First 2014 asteroid discovered: Update

Jan 06, 2014
Figure 1 - This animated GIF shows Asteroid 2014 AA, discovered by the NASA-sponsored Catalina Sky Survey on Jan. 1, 2014, as it moved across the sky. Credit: CSS/LPL/UA

(Phys.org) —Several sources confirm that the first discovered asteroid in 2014, designated 2014 AA, entered Earth's atmosphere late Jan. 1 (Jan. 2 Universal time) over the mid-Atlantic Ocean. The Catalina Sky Survey operating near Tucson, Ariz. discovered this very small asteroid—6 to 9 feet (2 to 3 meters) in size—early on the morning of Jan. 1, and immediately followed up on it. (An animation of the discovery images is shown in Figure 1). The asteroid entered Earth's atmosphere about 21 hours later, and probably broke up.

The high-precision astrometry data and rapid follow-up observations provided by the Catalina Sky Survey team made it possible for orbit analysts from NASA's Near-Earth Object Program Office at the Jet Propulsion Laboratory in Pasadena, Calif., to determine possible Earth locations. Before that, and based upon the Catalina Sky Survey observations, Steve Chesley of JPL produced a plot of the possible impact locations for asteroid 2014 AA. (Chesley's graphic is shown in Figure 2, where the blue, nearly horizontal band represents the region of possible impacts).

The geolocation derived by Chesley allowed Peter Brown of the University of Western Ontario, and Petrus Jenniskens of the SETI Institute, Mountain View, Calif., to search the data from low-frequency infrasound observation sites of the Comprehensive Nuclear-Test-Ban Treaty Organization. They found weak signals from stations in Bolivia, Brazil and Bermuda that indicated that the likely impact was indeed positioned within the predicted area. The location, marked with a red dot, is still somewhat uncertain due to observational factors, including atmospheric effects on the propagation of infrasound signals.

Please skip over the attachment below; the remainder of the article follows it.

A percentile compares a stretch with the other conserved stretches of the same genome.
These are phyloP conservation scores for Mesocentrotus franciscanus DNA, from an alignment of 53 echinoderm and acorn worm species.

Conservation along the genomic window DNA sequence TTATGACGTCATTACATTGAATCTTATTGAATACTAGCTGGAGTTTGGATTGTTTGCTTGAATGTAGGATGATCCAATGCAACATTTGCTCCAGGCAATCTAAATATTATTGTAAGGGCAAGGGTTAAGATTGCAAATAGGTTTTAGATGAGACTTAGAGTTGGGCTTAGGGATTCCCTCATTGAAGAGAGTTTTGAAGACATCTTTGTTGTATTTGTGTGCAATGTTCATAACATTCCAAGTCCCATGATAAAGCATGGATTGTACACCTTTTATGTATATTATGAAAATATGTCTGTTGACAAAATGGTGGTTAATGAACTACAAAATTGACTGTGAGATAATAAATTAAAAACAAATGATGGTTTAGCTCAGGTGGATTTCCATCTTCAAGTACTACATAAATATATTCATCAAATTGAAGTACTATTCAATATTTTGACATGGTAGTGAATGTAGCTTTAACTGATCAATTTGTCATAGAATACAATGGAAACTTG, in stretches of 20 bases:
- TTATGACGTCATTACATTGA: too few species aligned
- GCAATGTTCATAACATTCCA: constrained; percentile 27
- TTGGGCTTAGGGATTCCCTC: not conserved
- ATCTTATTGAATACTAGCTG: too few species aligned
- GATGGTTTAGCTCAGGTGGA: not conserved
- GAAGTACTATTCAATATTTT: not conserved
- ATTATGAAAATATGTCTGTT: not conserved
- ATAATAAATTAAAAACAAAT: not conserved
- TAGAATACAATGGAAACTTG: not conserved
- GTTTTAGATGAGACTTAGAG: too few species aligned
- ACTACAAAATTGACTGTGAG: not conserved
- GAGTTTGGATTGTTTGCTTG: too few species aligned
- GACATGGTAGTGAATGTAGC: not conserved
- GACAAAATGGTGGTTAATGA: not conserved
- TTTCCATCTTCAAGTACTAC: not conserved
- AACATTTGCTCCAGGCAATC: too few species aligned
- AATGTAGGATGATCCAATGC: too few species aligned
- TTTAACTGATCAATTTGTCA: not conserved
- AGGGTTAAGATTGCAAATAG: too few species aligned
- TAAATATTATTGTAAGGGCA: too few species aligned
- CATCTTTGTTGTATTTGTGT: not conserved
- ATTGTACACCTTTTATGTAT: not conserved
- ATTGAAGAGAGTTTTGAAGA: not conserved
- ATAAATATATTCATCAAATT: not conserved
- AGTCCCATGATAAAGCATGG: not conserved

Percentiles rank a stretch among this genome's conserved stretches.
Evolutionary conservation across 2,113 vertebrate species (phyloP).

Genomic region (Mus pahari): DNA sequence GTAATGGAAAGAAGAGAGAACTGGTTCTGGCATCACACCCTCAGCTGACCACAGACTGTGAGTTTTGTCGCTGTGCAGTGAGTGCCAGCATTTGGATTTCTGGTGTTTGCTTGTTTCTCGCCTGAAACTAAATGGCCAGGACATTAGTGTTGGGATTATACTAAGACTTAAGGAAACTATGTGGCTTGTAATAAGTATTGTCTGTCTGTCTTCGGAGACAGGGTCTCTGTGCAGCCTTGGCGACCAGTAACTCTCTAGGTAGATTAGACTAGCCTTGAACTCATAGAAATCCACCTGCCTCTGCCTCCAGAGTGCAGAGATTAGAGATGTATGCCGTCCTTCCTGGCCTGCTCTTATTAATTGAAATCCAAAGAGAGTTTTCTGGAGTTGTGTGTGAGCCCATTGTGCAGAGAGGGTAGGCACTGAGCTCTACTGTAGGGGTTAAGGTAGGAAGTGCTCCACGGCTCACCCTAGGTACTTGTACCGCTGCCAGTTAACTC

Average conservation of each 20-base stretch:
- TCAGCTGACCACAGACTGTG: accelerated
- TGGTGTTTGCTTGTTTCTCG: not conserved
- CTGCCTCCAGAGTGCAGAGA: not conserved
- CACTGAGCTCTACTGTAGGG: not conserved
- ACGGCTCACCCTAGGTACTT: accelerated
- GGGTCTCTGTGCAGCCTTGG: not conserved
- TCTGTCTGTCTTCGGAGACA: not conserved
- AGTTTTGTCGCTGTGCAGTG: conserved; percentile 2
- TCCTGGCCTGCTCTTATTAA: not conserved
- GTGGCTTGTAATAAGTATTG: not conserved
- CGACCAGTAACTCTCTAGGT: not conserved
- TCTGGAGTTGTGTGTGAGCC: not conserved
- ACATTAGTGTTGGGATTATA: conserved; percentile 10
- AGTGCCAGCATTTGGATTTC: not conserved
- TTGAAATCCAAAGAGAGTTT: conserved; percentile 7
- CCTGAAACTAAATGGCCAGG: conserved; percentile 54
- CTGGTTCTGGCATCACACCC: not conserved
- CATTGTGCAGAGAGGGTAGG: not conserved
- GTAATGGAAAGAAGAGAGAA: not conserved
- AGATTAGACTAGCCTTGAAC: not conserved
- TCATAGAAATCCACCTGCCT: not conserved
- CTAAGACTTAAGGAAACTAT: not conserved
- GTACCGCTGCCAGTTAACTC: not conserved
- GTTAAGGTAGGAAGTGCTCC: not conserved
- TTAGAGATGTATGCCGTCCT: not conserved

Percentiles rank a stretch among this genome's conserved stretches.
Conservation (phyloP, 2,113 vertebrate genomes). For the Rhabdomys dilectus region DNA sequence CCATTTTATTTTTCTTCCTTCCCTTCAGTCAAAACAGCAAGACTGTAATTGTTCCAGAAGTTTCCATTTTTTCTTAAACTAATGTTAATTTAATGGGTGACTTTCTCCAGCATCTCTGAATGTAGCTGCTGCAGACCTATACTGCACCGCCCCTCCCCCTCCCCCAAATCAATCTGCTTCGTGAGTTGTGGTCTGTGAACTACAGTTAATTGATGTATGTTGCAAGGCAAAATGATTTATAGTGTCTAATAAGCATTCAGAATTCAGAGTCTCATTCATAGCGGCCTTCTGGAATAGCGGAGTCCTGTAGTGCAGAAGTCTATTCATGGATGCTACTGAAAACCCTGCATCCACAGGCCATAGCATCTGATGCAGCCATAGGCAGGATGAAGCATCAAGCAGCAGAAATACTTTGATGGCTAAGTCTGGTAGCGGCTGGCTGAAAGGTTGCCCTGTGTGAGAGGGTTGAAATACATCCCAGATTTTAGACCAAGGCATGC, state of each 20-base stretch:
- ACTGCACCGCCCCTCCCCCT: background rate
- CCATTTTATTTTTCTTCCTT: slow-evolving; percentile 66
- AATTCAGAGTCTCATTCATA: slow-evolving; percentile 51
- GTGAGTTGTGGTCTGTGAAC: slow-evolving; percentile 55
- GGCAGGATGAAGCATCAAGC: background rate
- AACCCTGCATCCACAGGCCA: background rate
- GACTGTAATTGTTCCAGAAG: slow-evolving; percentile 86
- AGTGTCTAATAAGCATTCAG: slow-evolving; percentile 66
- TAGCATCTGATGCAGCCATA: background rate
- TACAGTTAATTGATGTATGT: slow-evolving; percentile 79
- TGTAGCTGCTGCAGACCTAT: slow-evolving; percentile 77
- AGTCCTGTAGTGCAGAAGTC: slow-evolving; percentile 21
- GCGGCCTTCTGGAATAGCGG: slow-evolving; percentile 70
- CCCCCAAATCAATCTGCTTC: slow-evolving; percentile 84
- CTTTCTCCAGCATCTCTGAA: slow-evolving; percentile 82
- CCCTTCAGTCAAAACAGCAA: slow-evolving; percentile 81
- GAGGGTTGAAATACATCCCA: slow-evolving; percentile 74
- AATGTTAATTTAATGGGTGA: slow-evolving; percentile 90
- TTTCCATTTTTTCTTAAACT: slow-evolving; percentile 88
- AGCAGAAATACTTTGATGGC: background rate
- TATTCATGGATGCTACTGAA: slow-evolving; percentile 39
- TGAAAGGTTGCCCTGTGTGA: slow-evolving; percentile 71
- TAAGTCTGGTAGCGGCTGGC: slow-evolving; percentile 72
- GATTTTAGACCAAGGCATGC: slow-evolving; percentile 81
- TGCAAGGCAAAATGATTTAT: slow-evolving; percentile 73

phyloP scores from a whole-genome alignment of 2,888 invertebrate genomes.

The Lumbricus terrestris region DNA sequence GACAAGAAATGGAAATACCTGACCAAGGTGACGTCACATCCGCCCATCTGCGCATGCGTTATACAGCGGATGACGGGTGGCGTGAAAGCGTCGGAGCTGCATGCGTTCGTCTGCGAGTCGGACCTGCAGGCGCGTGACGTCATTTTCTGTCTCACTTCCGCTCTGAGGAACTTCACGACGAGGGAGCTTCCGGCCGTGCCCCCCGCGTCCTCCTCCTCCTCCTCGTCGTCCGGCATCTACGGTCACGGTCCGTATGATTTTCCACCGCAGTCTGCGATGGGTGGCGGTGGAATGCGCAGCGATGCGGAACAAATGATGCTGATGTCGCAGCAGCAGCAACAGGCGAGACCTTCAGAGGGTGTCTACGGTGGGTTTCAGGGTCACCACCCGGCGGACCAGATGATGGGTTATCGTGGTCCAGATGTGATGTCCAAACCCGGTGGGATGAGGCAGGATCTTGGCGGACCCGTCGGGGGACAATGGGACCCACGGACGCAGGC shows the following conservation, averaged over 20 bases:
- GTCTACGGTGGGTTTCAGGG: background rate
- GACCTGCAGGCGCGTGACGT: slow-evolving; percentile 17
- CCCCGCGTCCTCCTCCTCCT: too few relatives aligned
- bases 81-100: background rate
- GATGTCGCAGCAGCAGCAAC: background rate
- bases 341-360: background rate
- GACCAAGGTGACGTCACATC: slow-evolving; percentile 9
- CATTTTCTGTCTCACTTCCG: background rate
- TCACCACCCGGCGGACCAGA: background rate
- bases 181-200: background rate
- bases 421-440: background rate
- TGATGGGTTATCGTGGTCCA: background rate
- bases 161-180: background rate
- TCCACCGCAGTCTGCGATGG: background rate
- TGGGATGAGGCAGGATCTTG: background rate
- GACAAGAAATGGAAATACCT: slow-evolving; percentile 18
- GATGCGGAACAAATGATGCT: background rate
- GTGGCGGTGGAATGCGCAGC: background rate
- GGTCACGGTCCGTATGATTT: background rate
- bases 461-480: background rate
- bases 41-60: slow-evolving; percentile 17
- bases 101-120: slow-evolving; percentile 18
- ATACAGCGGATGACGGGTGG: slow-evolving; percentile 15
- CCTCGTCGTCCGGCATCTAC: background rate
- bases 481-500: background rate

This global map depicting possible impact locations of asteroid 2014 AA(blue band) is based on Catalina Sky Survey images. The most probable impact location, based on infrasound data, is depicted by the red dot to the left of center on the blue band. Credit: NASA/JPL-Caltech

Infrasound stations record ultra-low-frequency sound waves to monitor the location of atmospheric explosions. These sites often pick up airbursts from small asteroid impacts, commonly called fireballs or bolides. There are about a billion near-Earth objects in the size range of 2014 AA, and impacts of comparably sized objects occur several times each year.

Uncertainties present in the infrasound technique and the very limited amount of optical tracking data before impact make it difficult to pinpoint the impact time and location. Even so, Chesley provides the following estimate:

Impact time: Jan. 1, 2014 at 11:02 p.m. EST (Jan. 2 4:02 UTC) Impact location coordinates: 11.7 degrees north latitude, 319.7 degrees latitude.

This graphic depicts the trajectory of the final hours of asteroid 2014 AA. Credit: NASA/JPL-Caltech

This information is preliminary and has uncertainties of perhaps a few hundred kilometers, or miles, in location, and tens of minutes in time.

Prior to impact, the orbit of 2014 AA had a very low inclination (about 1 degree) with respect to the ecliptic plane and an orbit that ranged from 0.9 to 1.3 astronomical units from the sun, with an orbital period of about 1.2 years.

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